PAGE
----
Fragile X Syndrome In 1991, an international research team at Emory University supported by an initial grant from the March of Dimes and headed by human geneticist Stephen Warren, Ph.D., identified the gene responsible for Fragile X (FMR1) by comparing differences in genes in children with fragile X to those being sequenced in the National Institutes of Health’s Human Genome Project.[42][43] In people with Fragile X, a defect in FMR1 shuts the gene down, so it cannot manufacture the protein that it normally makes. Fragile X syndrome is the most common inherited cause of mental retardation and the most common known cause of autism.[44] According to the Centers for Disease Control and Prevention, Fragile X is estimated to affect 1 in 4,000 males and 1 in 6,000 females of all races and ethnic groups.[45]

Food Fortification with Folic Acid The March of Dimes and its partners also urged the U.S. Food and Drug Administration (FDA) to require the addition of folic acid to enriched grain products such as breads, cereals, flours, pastas, and rice.[46] As a result, the folic acid fortification program, which required the addition of 140 micrograms of folic acid per 100 grams of grain to enriched grain foods, was initiated in 1998.[47] A 2005 study published by researchers from the CDC reported that folic acid fortification of grain foods was associated with a one-third decline in neural tube defects between 1995 and 2002.[48]

Newborn Screening In 2005, only 38 percent of infants were born in states that required screening for 21 or more of 29 core conditions recommended by the American College of Medical Genetics; but by 2009, all 50 states and the District of Columbia required screening for 21 or more of these treatable disorders.[49]

Prematurity Awareness Month/Day In 2003, March of Dimes designated November as Prematurity Awareness Month, and each year, a single day in November is designated Prematurity Awareness Day. These designations are part of an annual campaign to raise public awareness about the seriousness of prematurity and the importance of a healthy pregnancy.[50] On Prematurity Awareness Day, the March of Dimes issues its annual Premature Birth Report Card, which grades the nation and each individual state on preterm birth rates. The first report card was issued in 2008.[51]

Healthy Babies are Worth the Wait® In 2007, the March of Dimes, the Johnson & Johnson Pediatric Institute, and the Kentucky Department for Public Health partnered with six Kentucky hospitals to launch “Healthy Babies Are Worth the Wait®,” a health promotion and prematurity prevention initiative intended to reduce the rate of preventable preterm births in targeted areas of Kentucky.[52][53] The primary goal of Healthy Babies Are Worth the Wait is a 15 percent reduction in the rate of singleton (one baby) preterm births in these targeted areas.[54]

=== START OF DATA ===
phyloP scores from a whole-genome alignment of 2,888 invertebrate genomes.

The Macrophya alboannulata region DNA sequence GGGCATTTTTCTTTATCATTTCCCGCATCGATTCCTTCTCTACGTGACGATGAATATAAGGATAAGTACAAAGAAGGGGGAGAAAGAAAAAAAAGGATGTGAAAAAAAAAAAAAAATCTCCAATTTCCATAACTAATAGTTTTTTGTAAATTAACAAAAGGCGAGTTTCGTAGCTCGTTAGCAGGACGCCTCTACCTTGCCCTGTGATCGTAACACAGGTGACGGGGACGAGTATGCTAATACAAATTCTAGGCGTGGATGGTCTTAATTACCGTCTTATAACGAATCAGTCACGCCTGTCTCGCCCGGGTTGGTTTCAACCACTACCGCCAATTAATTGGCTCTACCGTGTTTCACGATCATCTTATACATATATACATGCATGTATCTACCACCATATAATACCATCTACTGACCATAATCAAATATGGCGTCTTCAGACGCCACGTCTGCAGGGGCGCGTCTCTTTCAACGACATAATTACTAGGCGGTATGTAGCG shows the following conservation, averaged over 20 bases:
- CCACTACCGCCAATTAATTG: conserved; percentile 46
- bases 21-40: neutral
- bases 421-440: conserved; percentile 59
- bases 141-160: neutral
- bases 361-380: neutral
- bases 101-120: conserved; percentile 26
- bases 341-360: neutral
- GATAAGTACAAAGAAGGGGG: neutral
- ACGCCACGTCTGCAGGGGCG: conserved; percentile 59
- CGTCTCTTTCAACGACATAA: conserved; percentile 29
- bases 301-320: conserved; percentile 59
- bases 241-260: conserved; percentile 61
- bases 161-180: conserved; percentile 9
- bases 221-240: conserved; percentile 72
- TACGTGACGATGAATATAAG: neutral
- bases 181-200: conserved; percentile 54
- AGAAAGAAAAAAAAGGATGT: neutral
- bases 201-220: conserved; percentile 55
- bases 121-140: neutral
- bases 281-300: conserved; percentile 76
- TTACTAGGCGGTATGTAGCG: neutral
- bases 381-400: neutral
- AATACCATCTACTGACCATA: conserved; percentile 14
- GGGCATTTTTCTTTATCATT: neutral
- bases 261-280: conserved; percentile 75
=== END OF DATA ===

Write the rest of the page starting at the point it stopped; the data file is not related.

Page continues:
SCHIP Reauthorization Established in 1997, the State Children's Health Insurance Program (SCHIP) provides health insurance to 11 million low-income children and pregnant women. When the SCHIP bill came up for reauthorization in 2007, the American Academy of Pediatrics (AAP), the National Association of Children's Hospitals (NACH), and March of Dimes partnered to urge Congress to pass the bill.[55] It passed both the House of Representatives and Senate, but President Bush vetoed it twice.

In 2009, the bill was again presented for Congressional vote. AAP, NACH and March of Dimes again supported the reauthorization of SCHIP.[56] The organizations called for strengthened coverage for pregnant women and children, identifying several key priorities to be addressed in the reauthorization. President Obama authorized expanding SCHIP coverage from 7 million to 11 million youngsters in February, 2009.[57]

Signature Chefs Auction Held in communities across the U.S., Signature Chefs Auction fundraising events are comprised of a reception featuring the signature dishes of 15 to 25 local chefs and caterers. The events include a silent auction, and participating chefs also donate a package to be sold during a live auction. Money raised from these events goes toward grants for local health departments, research and educational materials for mothers.[58] According to the March of Dimes, Signature Chef Auctions are held in more than 200 cities across the country and have raised more than $132 million since 1989.[59] ToddPreston (talk) 15:34, 26 August 2011 (UTC)

Proposed Merge[edit]

Fragile X Syndrome Nobel Laureate James D. Watson, co-discoverer of the structure of DNA, stated Warren and colleagues’ discovery was “the first major human triumph of the Genome Project.” It has also been described as the first step toward treatments for Fragile X Syndrome.[60]

PREEMIE Act / 2008 Surgeon General’s Conference on Preterm Birth March of Dimes advocated successfully for the enactment of the PREEMIE Act in 2006, a law authorizing funding to expand research, surveillance and projects to investigate and prevent the causes of preterm birth. At a hearing in May 2010, the March of Dimes was one of several organizations who urged Congress to reauthorize the PREEMIE Act, which is due to expire in 2011.[61] Legislation was introduced in September, 2010, to continue federal support for research, education and services addressing preterm birth by reauthorizing the PREEMIE Act.[62]

The PREEMIE Act in 2006 led to the 2008 Surgeon General’s Conference on Preterm Birth, which established a national agenda for activities to reduce the preterm birth rate in the U.S.[63] It also resulted in expanded research activities at the Centers for Disease Control and Prevention (CDC).[64]

March of Dimes Prize in Developmental Biology First given in 1996, the annual March of Dimes Prize in Developmental Biology is awarded each year to investigators whose work contributes to the understanding and prevention of birth defects. The Prize consists of a cash award of $250,000 and a silver medal in the design of the Roosevelt dime.[65] [66]